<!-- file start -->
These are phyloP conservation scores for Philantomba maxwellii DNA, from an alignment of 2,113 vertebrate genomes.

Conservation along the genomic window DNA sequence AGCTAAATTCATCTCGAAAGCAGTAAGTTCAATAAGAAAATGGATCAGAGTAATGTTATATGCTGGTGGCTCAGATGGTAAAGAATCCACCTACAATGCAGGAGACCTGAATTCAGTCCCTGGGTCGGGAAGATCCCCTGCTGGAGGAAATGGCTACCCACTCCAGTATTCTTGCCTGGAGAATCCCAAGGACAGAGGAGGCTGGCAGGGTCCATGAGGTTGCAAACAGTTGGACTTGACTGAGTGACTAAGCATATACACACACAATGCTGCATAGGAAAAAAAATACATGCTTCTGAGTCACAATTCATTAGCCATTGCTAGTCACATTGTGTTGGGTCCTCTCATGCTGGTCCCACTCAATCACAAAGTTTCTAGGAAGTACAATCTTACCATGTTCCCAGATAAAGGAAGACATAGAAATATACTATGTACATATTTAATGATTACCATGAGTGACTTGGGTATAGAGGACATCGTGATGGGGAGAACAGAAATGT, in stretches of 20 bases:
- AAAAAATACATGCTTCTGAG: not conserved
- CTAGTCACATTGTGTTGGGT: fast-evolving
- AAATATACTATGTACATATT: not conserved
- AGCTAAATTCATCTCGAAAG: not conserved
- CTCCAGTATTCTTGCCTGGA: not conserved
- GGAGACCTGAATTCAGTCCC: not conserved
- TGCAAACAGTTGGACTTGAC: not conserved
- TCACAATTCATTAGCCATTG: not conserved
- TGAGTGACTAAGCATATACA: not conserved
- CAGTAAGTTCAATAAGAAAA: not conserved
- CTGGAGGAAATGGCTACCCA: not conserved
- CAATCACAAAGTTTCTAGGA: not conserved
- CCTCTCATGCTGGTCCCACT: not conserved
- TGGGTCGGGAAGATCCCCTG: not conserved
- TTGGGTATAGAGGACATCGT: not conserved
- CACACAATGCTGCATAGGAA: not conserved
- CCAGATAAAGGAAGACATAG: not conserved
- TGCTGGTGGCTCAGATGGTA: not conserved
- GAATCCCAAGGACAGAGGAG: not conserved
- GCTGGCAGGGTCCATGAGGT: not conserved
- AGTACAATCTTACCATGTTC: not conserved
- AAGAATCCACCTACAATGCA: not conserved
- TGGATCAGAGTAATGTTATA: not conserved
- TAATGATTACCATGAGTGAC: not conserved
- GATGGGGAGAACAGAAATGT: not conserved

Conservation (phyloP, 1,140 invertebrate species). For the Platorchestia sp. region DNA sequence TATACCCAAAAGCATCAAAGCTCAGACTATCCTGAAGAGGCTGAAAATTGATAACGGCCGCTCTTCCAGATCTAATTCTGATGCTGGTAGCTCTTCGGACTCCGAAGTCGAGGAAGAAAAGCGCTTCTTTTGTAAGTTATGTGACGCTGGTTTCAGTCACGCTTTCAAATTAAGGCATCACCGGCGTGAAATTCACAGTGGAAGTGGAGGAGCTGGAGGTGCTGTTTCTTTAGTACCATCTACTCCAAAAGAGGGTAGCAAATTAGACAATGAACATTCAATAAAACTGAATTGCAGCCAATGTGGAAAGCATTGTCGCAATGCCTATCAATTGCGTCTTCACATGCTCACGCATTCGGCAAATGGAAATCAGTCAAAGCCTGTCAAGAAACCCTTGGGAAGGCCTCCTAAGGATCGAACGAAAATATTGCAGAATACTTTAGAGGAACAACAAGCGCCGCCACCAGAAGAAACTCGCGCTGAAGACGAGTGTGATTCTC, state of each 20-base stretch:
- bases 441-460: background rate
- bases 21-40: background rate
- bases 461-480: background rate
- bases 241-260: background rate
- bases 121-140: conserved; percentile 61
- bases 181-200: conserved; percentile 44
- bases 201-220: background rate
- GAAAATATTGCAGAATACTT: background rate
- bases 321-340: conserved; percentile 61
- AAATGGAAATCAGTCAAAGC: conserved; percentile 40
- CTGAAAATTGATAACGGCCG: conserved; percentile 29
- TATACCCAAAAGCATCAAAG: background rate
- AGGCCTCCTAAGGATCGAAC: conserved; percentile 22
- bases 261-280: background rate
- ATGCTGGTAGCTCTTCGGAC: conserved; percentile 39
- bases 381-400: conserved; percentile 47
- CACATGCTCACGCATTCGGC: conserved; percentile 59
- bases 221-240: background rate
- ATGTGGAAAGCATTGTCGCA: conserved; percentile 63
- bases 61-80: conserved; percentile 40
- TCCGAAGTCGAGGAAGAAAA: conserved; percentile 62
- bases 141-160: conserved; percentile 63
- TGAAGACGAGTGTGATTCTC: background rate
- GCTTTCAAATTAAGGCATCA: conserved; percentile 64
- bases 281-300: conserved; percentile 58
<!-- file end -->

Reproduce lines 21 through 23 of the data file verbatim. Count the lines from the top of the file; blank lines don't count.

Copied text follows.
- GAATCCCAAGGACAGAGGAG: not conserved
- GCTGGCAGGGTCCATGAGGT: not conserved
- AGTACAATCTTACCATGTTC: not conserved